“Which is precisely why the University of Notre Dame, which claims to be America's premier Catholic institution of higher learning, made an egregious error in inviting President Barack Obama,” he writes.

According to Weigel, since Inauguration Day, “Obama has made several judgment calls that render Notre Dame's invitation little short of incomprehensible,” among them, to put the taxpayers of the United States back into the business of paying for abortions abroad, expanding federal funding for embryo-destructive stem-cell research and defending that position “in a speech that was a parody of intellectually serious moral reasoning.”

Besides all of this, he says, “the Obama administration threatens to reverse federal regulations that protect the conscience rights of Catholic and other pro-life health-care professionals.”

“How any of this, much less the sum total of it, constitutes a set of decisions Notre Dame believes worth emulating is not, to put it gently, easy to understand,” Weigel writes.

Weigel also points out that “the Catholic defense of the right to life is not a matter of arcane or esoteric Catholic doctrine: You don't have to believe in the primacy of the pope, in seven sacraments, in Mary's assumption into heaven, in the divine and human natures of Christ—you don't even have to believe in God—to take seriously the Catholic claim that innocent human life has an inalienable dignity and value that demands the protection of the laws.”

That conviction, the EPPC senior fellow argues, is the one that “once led men like Notre Dame's former president, Father Theodore M. Hesburgh, to work for decades on behalf of civil rights for African-Americans. That claim and that work made it possible for Obama to be elected president of the United States.”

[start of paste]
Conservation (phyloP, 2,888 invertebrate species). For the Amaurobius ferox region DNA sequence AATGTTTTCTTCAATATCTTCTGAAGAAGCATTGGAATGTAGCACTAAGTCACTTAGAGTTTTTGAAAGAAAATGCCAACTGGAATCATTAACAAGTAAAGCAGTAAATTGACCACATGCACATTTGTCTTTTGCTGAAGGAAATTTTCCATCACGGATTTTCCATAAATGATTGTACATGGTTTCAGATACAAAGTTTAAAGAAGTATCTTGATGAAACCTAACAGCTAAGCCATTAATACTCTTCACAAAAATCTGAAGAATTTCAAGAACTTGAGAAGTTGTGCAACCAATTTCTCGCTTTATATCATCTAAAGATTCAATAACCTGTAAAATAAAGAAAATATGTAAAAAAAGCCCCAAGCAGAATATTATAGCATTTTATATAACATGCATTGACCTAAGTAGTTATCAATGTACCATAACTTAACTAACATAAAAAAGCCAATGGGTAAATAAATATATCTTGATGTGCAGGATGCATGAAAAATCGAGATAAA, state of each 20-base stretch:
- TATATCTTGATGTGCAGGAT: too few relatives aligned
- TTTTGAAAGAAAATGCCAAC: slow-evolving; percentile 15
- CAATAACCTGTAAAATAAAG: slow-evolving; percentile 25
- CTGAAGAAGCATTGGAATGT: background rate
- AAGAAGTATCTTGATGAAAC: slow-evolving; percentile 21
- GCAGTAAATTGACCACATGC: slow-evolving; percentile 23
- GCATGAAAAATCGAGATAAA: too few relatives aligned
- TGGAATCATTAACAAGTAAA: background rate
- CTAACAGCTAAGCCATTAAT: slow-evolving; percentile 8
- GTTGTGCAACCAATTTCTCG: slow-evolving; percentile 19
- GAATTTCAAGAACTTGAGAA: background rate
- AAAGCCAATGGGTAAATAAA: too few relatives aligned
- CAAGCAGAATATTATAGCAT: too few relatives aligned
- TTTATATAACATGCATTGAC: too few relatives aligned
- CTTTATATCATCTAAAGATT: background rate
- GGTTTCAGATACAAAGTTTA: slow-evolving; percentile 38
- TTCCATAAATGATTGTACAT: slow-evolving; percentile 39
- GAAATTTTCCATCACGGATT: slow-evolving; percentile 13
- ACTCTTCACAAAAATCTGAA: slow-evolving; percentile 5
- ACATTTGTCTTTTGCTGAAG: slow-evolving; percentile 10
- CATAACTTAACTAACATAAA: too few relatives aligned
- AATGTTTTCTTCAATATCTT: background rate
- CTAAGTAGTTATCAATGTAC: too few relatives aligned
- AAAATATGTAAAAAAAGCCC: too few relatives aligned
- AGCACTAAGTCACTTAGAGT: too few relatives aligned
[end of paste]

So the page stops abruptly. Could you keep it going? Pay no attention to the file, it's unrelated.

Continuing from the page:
“And, in a bitter irony, it is precisely that claim that is contradicted, indeed trampled on, by the Obama administration's policies on a whole host of life issues.”

“If Notre Dame had invited the president to address a symposium on the grave moral issues the president himself acknowledges being at the heart of the biotech revolution, that, too, would have been a public service. For that is one of the things great universities do: They provide a public forum for serious argument about serious matters touching the common good,” Weigel asserts.

“But, to repeat, a commencement is not a debate, nor is a commencement address the beginning of some sort of ongoing dialogue, as Notre Dame officials have tried to suggest. A commencement address and the degree that typically accompanies it confer an honor. That honor is, or should be, a statement of the university's convictions.”

“Notre Dame's leaders invite the conclusion that their convictions on the great civil rights issues of our time are not those that once led Hesburgh to stand with Dr. Martin Luther King Jr. and proclaim an America in which all God's children are equal before the law. And that is very bad news for all Americans,” he concludes.